Revival, a modern Southern eatery that opened in June at 162 East Bay St. in Charleston, harkens back to the roots of Holy City cuisine by combining classic ingredients and recipes from South Carolina’s past with contemporary flair. The menu centers around modern versions and presentations of dishes drawn from the state’s history, such as its take on William Deas’ original recipe for she-crab soup and a traditional seafood perlou, a crispy disk of Carolina gold rice mixed with butter-poached lobster, crab and shrimp.
“It’s true to the nature and definition of the dish, but we just present it in a more contemporary manner,” said Revival Executive Chef Forrest Parker.
The crab cake recipe derives from Crabmeat Remick, a signature dish for many years at Perdita’s, one of Charleston’s first nationally-recognized restaurants. Parker’s creations also feature many of the heirloom crops that are moving through a process of revival. Parker cited incredible stories like efforts to revive the Carolina African runner peanut and the Bradford watermelon – both of which have seen great traction since being reintroduced into Southern cooking.
“As a chef, to be able to feature these items in contemporary iterations for guests that were gone and essentially extinct for over a hundred years is a pretty special place to be cooking from. It’s pretty humbling,” explained Parker, one of four people appointed in 2016 by then Gov. Nikki Haley as a South Carolina chef ambassador.
“I think there’s a lot of value and interest that can be generated by bringing back these once-forgotten ingredients and presenting them in a way that is very much 21st century,” remarked Revival General Manager Pietro Giardini.
Marketing Director Wesley Sang told me that Avocet Hospitality Group hopes to help spur a movement to revive this section of the peninsula, which was once a dining and night life hot spot.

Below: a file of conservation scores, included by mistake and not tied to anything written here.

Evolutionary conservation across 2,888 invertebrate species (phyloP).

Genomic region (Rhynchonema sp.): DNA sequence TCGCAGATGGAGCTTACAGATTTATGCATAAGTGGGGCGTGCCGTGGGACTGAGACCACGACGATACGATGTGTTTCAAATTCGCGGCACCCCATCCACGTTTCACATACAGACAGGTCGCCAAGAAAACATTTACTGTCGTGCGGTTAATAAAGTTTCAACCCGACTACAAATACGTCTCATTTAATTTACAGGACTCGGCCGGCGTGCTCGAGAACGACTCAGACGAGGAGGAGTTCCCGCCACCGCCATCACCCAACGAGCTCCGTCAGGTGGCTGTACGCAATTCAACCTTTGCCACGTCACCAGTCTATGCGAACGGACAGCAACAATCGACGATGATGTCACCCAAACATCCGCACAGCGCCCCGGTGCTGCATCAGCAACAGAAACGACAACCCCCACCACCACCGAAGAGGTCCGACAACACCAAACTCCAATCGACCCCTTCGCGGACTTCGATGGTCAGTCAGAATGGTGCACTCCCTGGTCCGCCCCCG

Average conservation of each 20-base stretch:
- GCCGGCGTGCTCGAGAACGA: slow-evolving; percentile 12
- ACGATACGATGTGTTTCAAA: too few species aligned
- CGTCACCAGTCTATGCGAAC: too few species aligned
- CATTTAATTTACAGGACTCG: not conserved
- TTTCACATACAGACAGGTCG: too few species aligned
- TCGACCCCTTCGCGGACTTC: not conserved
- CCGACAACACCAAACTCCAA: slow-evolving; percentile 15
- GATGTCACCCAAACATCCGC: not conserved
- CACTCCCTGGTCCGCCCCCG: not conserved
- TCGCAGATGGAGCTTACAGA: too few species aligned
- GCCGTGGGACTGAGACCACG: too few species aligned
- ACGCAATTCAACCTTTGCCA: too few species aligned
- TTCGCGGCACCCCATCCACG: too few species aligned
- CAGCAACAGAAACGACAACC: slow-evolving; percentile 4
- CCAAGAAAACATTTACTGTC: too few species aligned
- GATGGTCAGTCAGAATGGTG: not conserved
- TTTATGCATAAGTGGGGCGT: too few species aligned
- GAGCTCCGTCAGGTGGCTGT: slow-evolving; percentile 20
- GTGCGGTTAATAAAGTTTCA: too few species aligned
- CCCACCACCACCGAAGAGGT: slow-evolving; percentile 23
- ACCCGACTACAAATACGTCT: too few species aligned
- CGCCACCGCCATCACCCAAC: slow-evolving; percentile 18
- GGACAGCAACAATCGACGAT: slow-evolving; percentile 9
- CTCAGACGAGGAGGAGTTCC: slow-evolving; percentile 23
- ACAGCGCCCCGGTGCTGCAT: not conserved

The concept for Revival is a refined yet casual dining experience. It’s an open design with light and airy elements and doors that open out to the street, giving it a brighter ambience.
“We want our guests to have an experience that is carefree and relaxed, with service that is on point, but not formal and not stiff,” said Giardini.
Come wearing jeans if you like; just remember to bring your appetite. Revival’s menu is primarily conceived so that guests can customize their meal with a la carte steak, seafood and side dish options.
“I really pride myself on my ability to make people happy, and that’s really what I want to do more than anything,” said Parker.
Revival’s cocktail philosophy eschews the mixology trend and offers a rare focus on the aperitif part of the experience, where cocktails have a lower alcohol by volume and are geared toward providing a little sparkle and excitement before your meal.
“It’s an enticer; it’s something that gets you ready for what is to come,” noted Food and Beverage Director Erick Zanghirella.
Revival uses fresh, seasonal ingredients and makes cocktails that are more conducive to the overall dining experience and complement the vibrant atmosphere. Additionally, they offer a compact wine list that rotates regularly.
Revival is open for dinner seven days a week, from 5 to 10 p.m. You can make reservations on Resy or their website, www.revivalchs.com, or by calling 843-414-2335.
By Colin McCandless